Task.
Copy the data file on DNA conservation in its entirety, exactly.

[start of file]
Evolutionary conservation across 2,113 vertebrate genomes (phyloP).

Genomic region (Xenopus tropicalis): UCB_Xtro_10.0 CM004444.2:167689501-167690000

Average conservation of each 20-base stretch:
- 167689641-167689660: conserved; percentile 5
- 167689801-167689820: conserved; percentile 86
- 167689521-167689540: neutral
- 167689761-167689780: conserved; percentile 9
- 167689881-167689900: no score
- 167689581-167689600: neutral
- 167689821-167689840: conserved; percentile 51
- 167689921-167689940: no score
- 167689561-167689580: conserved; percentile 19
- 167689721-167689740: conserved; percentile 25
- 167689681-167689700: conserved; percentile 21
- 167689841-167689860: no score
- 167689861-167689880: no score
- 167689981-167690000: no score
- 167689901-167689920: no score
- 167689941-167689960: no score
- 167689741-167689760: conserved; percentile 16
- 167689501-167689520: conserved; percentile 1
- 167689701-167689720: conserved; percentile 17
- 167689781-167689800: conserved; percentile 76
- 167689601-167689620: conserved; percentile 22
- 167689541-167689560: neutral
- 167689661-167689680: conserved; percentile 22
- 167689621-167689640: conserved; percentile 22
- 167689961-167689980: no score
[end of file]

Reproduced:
Evolutionary conservation across 2,113 vertebrate genomes (phyloP).

Genomic region (Xenopus tropicalis): UCB_Xtro_10.0 CM004444.2:167689501-167690000

Average conservation of each 20-base stretch:
- 167689641-167689660: conserved; percentile 5
- 167689801-167689820: conserved; percentile 86
- 167689521-167689540: neutral
- 167689761-167689780: conserved; percentile 9
- 167689881-167689900: no score
- 167689581-167689600: neutral
- 167689821-167689840: conserved; percentile 51
- 167689921-167689940: no score
- 167689561-167689580: conserved; percentile 19
- 167689721-167689740: conserved; percentile 25
- 167689681-167689700: conserved; percentile 21
- 167689841-167689860: no score
- 167689861-167689880: no score
- 167689981-167690000: no score
- 167689901-167689920: no score
- 167689941-167689960: no score
- 167689741-167689760: conserved; percentile 16
- 167689501-167689520: conserved; percentile 1
- 167689701-167689720: conserved; percentile 17
- 167689781-167689800: conserved; percentile 76
- 167689601-167689620: conserved; percentile 22
- 167689541-167689560: neutral
- 167689661-167689680: conserved; percentile 22
- 167689621-167689640: conserved; percentile 22
- 167689961-167689980: no score